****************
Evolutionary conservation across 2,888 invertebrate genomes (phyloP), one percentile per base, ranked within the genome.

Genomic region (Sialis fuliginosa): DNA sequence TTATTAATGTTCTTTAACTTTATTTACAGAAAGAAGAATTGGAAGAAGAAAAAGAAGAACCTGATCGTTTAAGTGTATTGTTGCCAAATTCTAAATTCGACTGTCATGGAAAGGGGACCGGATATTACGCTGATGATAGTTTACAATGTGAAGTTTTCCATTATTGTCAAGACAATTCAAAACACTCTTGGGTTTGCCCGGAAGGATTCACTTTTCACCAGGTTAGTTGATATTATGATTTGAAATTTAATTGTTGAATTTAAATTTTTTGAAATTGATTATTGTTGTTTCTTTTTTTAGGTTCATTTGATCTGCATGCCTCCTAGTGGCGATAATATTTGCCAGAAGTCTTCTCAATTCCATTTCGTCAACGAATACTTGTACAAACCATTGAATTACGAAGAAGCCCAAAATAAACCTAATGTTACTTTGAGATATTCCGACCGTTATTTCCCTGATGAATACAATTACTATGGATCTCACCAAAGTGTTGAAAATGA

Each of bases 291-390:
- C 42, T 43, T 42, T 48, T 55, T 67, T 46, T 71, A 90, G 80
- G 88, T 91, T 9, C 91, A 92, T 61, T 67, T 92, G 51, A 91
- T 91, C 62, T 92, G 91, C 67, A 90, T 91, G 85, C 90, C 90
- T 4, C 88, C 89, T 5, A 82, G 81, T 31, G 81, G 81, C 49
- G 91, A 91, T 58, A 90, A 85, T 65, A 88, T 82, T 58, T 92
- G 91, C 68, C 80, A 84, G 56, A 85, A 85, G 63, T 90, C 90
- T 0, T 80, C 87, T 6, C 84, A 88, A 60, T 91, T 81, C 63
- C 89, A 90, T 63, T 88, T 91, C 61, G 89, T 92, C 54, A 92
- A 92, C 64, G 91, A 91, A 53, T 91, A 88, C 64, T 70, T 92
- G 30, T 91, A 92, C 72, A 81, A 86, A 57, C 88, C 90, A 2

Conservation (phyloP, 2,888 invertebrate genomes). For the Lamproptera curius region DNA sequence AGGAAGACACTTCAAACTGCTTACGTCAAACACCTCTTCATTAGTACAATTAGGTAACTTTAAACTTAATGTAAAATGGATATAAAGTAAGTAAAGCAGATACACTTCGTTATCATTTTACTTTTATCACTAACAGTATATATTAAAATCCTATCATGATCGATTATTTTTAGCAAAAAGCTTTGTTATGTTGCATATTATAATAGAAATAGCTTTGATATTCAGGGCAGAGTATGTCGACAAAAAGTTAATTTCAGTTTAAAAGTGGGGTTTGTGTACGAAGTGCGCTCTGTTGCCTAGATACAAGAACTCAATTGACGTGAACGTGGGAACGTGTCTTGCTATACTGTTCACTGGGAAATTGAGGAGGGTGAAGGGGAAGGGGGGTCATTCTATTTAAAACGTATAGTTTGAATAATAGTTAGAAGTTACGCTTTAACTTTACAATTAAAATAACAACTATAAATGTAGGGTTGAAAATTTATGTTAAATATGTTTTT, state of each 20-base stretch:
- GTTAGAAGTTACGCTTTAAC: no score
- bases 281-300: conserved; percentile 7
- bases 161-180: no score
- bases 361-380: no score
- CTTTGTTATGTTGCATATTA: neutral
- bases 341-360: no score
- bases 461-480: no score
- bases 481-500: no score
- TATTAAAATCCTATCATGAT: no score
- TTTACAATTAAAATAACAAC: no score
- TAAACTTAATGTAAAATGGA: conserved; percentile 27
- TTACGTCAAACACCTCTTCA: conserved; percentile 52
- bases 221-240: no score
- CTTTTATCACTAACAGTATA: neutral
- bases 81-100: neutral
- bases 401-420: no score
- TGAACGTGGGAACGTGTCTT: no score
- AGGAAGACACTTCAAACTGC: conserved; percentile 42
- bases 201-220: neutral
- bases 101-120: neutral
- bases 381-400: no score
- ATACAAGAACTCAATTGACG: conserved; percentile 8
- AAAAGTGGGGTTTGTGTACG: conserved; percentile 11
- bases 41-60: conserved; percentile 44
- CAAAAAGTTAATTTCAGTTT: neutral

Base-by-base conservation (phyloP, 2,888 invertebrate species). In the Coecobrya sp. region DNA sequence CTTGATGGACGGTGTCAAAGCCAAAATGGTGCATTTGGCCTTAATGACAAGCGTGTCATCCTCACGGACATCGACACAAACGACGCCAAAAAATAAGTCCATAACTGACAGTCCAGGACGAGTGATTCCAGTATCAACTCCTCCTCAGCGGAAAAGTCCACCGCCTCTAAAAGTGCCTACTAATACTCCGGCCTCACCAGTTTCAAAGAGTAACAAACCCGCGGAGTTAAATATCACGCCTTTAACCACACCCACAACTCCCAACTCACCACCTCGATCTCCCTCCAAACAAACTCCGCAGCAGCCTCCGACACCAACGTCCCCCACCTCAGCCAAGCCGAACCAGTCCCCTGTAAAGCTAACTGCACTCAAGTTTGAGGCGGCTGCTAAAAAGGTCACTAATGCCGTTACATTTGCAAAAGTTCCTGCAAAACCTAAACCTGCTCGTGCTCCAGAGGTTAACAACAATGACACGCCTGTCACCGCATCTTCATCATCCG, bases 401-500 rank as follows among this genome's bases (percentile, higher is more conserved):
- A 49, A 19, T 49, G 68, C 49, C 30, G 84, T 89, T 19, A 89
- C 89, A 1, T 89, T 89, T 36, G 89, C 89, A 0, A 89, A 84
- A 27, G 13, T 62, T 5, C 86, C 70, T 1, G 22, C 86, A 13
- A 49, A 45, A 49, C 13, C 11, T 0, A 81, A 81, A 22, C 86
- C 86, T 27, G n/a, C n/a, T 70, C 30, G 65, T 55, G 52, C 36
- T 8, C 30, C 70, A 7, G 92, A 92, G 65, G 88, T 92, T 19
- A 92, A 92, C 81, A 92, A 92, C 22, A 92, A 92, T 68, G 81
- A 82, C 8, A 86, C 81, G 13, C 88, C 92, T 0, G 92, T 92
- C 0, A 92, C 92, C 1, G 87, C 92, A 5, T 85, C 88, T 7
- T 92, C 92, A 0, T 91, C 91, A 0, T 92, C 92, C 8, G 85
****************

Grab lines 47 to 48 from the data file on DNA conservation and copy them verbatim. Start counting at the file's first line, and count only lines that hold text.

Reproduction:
- A 92, A 92, C 81, A 92, A 92, C 22, A 92, A 92, T 68, G 81
- A 82, C 8, A 86, C 81, G 13, C 88, C 92, T 0, G 92, T 92